2. Infertility is heartbreaking, to everyone affected. Obviously the (childless)mom’s and dad’s affected by infertility are hit the hardest, but my mom struggled with infertility the majority of her life. And it’s impacted me a lot over the years. At 19, my mom married my wonderful father (alwasy supportive and loved her dearly), and within a year, had a beautiful baby girl (me;)). Her pregnancy was full of complications and she ended up having to have an emergency c-section due to pre-eclampsia. She, of course loved me with every fiber of her being, but there was room in her heart for more children. When I was 2, she was pregnant, but due to complications, she miscarried. She became much more consumed with the idea of having another baby when I was in grade school, and finally after a lot of hormone treatment she was pregnant while I was in second grade. Unfortunately, in the second trimester, that pregnancy ended in miscarriage as well. IVF wasn’t option, so many other homepathic and hormone methods were tried, and she ended up being pregnant with seeming viable pregnancies 3 more times, but they ended in miscarriage as well. After the 5th miscarriage, she finally threw in the towel. Then a year later to all of our amazement, and finally at the age of 39, she found herself pregnant, and giving birth to her miracle baby boy. Three months after he was born, she was pregnant again, and she gave birth to a healthy, though 10 weeks early, baby girl. Unfortunately for all of us, her body didn’t handle the back to back pregnancies very well, and she died when my youngest sister was just 4 months old.

    My childhood was a front row seat to the impact of infertility on my mother and I carry it with me. I remember how much she planned and worked to try to make it possible. I remember the increasing fear at the start of each pregnancy. I remember not feeling good enough because I was the baby that survived, but not enough to fulfill her need for a child (I understand now that’s not what it was, but as a kid, you don’t know any better). I remember the dr’s appointments and the tears, and even the baby she miscarried when I was in second grade. I remember the names and birthstones of each of my unmet brothers and sisters (Max, Alex, Robin, Kelly, and Izzy) and sometimes wonder what they may have been like, had they been born. I know she shielded me from as much of it as she could, but at the same time, it consumed her.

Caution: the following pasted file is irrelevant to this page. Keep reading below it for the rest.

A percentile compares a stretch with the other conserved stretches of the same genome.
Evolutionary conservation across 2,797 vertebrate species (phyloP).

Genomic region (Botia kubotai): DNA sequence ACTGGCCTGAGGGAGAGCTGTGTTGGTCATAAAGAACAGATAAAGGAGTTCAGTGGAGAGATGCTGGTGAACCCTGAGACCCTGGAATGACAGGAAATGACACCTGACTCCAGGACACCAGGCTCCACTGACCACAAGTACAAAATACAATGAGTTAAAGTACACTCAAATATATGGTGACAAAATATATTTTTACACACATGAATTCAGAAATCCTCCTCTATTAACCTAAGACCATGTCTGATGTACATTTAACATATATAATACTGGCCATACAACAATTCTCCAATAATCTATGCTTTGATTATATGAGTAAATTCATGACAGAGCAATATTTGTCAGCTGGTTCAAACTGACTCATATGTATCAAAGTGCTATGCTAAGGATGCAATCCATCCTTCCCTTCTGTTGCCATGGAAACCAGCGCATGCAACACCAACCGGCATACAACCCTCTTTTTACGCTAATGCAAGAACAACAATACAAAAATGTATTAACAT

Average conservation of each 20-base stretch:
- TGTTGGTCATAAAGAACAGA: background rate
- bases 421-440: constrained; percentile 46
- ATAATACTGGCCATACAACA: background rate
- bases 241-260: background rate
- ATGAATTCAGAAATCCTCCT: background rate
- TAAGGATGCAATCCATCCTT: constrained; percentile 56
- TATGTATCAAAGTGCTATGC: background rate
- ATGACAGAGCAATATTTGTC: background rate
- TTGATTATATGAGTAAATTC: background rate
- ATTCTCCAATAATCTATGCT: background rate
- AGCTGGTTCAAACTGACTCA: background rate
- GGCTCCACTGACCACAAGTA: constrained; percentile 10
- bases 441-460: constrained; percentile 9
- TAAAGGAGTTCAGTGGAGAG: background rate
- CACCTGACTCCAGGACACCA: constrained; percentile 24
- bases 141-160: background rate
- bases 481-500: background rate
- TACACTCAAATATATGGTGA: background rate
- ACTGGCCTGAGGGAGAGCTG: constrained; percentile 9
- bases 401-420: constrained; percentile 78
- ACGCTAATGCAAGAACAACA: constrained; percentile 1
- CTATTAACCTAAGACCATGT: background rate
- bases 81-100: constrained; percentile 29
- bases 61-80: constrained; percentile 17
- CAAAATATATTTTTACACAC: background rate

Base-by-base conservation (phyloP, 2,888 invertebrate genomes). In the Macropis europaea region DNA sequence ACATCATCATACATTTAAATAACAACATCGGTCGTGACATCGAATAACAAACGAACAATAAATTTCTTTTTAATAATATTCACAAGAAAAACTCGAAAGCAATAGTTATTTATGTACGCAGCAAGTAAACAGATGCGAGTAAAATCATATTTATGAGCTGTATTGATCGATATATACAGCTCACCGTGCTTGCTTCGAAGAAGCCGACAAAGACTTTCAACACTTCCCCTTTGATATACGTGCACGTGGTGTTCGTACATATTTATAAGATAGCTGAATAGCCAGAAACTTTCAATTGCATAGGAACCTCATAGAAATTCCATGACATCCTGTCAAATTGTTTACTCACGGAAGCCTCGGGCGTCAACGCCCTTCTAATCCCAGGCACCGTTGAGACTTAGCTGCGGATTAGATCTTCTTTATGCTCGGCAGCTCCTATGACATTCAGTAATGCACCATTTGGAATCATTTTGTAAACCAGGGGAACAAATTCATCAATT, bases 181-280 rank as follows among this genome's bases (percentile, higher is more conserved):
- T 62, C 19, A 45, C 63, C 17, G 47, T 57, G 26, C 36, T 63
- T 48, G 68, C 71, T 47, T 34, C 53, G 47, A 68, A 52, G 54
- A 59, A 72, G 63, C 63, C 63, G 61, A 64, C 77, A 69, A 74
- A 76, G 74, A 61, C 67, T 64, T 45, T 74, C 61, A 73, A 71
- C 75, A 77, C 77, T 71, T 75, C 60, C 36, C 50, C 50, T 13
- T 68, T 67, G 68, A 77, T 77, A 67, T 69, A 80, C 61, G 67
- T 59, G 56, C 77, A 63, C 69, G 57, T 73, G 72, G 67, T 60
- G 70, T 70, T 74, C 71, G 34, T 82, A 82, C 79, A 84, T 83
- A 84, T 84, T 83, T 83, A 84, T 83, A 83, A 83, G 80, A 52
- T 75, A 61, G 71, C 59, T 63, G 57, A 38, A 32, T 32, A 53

It made me terrified for each of my pregnancies. Made me scared to even want to be a mom. I was fortunate enough to not have infertility issues myself, and I have two wonderful children that pains me to say she did not get to meet. My living brother and sister are healthy, and together we are her lifes passion and work. I am priveldged to be her daughter because I know having me didn’t come easy for her. I know her story is not necessarily the same as those parents who havne’t had or will never have a child. But infertility doesn’t just affect those who don’t have children. It can happen to anyone and for a variety of different reasons. And it hurts too.

    Thank you for telling your story, and for giving me the courage to share my mom’s story. My heart weeps for those who have dealt with or will have to deal with infertility.

    • THANK YOU! Your story brought a tear to my eye – I am sorry you and your family experienced all that you did. I can’t begin to imagine all the heartbreak you all endured, but I can relate to the desperation and being willing to do anything to have a baby.

  3. Thank you for sharing your story. Infertility can be so isolating. I’m glad you found support in your community and were able to achieve your dream of parenthood. I know your openness will inspire others.